Main Street — by Roger Allen, publisher

June 17, 2010 // 0 Comments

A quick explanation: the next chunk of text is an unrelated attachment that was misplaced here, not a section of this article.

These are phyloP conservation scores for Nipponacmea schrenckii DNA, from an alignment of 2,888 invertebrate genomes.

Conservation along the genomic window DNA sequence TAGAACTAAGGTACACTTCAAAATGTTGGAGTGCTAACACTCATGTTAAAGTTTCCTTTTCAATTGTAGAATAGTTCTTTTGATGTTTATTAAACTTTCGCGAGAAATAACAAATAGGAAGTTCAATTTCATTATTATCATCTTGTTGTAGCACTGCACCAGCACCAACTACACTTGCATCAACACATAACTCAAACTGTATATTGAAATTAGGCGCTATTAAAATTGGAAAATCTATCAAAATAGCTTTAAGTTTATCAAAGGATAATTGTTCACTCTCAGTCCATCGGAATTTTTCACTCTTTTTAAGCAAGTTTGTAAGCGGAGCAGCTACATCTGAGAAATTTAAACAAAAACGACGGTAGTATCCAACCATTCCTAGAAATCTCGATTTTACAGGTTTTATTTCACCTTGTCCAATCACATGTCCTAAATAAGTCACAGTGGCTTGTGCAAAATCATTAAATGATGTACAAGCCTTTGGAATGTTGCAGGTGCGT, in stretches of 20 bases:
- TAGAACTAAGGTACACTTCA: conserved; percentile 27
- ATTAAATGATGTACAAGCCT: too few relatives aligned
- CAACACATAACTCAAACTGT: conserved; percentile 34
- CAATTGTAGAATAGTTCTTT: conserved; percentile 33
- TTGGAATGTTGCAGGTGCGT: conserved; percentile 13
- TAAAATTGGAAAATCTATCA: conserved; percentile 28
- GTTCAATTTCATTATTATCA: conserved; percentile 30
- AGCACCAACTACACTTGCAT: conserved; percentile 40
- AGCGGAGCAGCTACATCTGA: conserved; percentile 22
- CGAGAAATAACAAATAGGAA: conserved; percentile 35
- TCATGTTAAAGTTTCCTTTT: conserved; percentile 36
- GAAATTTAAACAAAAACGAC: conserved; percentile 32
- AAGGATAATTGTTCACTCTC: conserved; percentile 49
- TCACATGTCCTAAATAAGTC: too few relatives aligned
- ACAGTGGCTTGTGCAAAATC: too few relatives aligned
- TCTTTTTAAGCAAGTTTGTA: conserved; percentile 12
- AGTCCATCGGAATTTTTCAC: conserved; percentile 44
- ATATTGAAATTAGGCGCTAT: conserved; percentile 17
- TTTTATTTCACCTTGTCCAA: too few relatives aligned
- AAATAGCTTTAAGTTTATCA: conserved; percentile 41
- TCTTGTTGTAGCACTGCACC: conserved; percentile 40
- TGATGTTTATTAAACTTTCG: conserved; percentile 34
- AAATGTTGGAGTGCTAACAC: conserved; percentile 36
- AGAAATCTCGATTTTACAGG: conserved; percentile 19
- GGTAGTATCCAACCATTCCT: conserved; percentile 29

Choose your weapon! Want satisfaction for your grievance? In Michigan, now’s the time. Apparently it was once necessary to classify dueling specifically as a crime; a Michigan legislature in the distant past made such a law. But that ages-old law will soon be no more. The current legislature has passed a bill getting rid of it. The governor is expected to sign the new bill. (Explanation: Lawmakers are approving bills to get rid of archaic legislation.) So, choose your weapon and seconds. Meet me at dawn down by the river! A bit of history: In the olden days, “sword play” could be serious, but not necessarily fatal. With swords, a bad cut would make you the loser of the duel, but not actually dead. Guns, however, made dueling a deadly game. Yes, you might survive a gunshot, but not as often. If we’re going to decriminalize dueling, why don’t we at least limit it to something like flinging Frisbees? (Hey! You win! Let’s go have coffee!)  Choose your weapon #2 Two teenage sisters were arguing in the driveway. The younger scooped up a handful of small branches and threw them at her sister’s car, causing minor, but visible, damage to the paint. The dad ordered them inside and said, “No one is going anywhere until you two say something nice to each other.” The older girl glared but then said, “I think you’re good at making people laugh.” The younger returned, “I like your smile and I think you’re smart.” Then, in all seriousness, she added, “I’m sorry about your car. I was aiming for you.”  School’s out, school’s out… Exam answers (not from OUR schools): • What does “varicose” mean? Nearby. • What is a fibula? A small lie. • How can you delay milk from turning sour? Keep it in the cow. • Name the four seasons. Salt, pepper, mustard and vinegar.  Grumpy season On a hot day when the sweat’s running into your eyes, all sorts of minor complaints come to mind: • I hate when I just miss a call by the last ring (Hello? Hello? Rats!), but when I immediately call back, it rings nine times and goes to voicemail. What did you do after I didn’t answer? Drop the […]